Lessons from the Life of Jonah


But the Lord hurled a great wind upon the sea, and there was a mighty tempest on the sea, so that the ship threatened to break up. Then the mariners were afraid, and each cried out to his god. And they hurled the cargo that was in the ship into the sea to lighten it for them. But Jonah had gone down into the inner part of the ship and had lain down and was fast asleep. So the captain came and said to him, “What do you mean, you sleeper? Arise, call out to your god! Perhaps the god will give a thought to us, that we may not perish.”

Jonah 1:4–6, ESV


In looking at the life of Jonah, just in the first six verses, we have learned two key lessons: the lesson that obedience calls us up, and the lesson that disobedience drags us down. Today, I want to show you three more. 


First is the lesson that’s it’s dumb to run! Jonah knew God’s presence was everywhere (Ps 139). Jonah knew this but didn’t care because he was resigning. He didn’t want the responsibility and figured he would try to outrun God. Little did he know that he was in for some serious trouble.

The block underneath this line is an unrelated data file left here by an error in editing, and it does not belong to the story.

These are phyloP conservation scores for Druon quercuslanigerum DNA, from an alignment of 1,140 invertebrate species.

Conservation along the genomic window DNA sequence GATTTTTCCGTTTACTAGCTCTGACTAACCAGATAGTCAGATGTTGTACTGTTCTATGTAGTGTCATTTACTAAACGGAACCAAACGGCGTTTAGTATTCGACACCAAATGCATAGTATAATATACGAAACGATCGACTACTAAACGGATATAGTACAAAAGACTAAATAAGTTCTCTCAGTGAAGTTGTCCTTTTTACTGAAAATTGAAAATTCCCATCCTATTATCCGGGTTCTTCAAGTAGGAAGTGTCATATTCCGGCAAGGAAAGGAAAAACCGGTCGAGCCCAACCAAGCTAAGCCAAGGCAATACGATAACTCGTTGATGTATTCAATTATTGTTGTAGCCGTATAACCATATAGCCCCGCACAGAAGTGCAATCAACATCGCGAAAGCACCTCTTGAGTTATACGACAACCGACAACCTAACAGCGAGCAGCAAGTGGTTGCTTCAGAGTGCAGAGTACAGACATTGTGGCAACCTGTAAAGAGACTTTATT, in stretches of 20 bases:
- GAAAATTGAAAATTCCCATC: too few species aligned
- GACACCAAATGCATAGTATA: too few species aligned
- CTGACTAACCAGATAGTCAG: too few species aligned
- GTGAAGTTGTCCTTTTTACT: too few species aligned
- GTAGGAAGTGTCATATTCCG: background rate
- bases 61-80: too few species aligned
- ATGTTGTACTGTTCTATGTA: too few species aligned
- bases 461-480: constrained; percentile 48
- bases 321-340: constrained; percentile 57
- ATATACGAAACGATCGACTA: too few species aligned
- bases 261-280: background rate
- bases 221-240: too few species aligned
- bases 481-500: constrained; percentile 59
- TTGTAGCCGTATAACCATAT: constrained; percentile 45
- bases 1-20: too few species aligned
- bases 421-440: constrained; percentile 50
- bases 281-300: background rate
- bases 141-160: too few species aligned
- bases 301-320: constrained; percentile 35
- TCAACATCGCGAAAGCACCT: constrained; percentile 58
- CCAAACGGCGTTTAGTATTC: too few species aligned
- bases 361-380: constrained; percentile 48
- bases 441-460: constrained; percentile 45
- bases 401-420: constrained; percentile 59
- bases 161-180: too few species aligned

It’s dumb to run because you can’t outrun God! You can run from God but you can’t hide. It’s like the high-speed chases you see on TV: the chopper is filming from overhead, and the getaway car is trying to outrun a helicopter. It’s not happening. It’s even worse with God, because he’s everywhere and there is no escape. Running from God ends up hurting someone or something. In looking at Jonah’s situation, you see the sailors start tossing the cargo overboard, which would hurt them economically.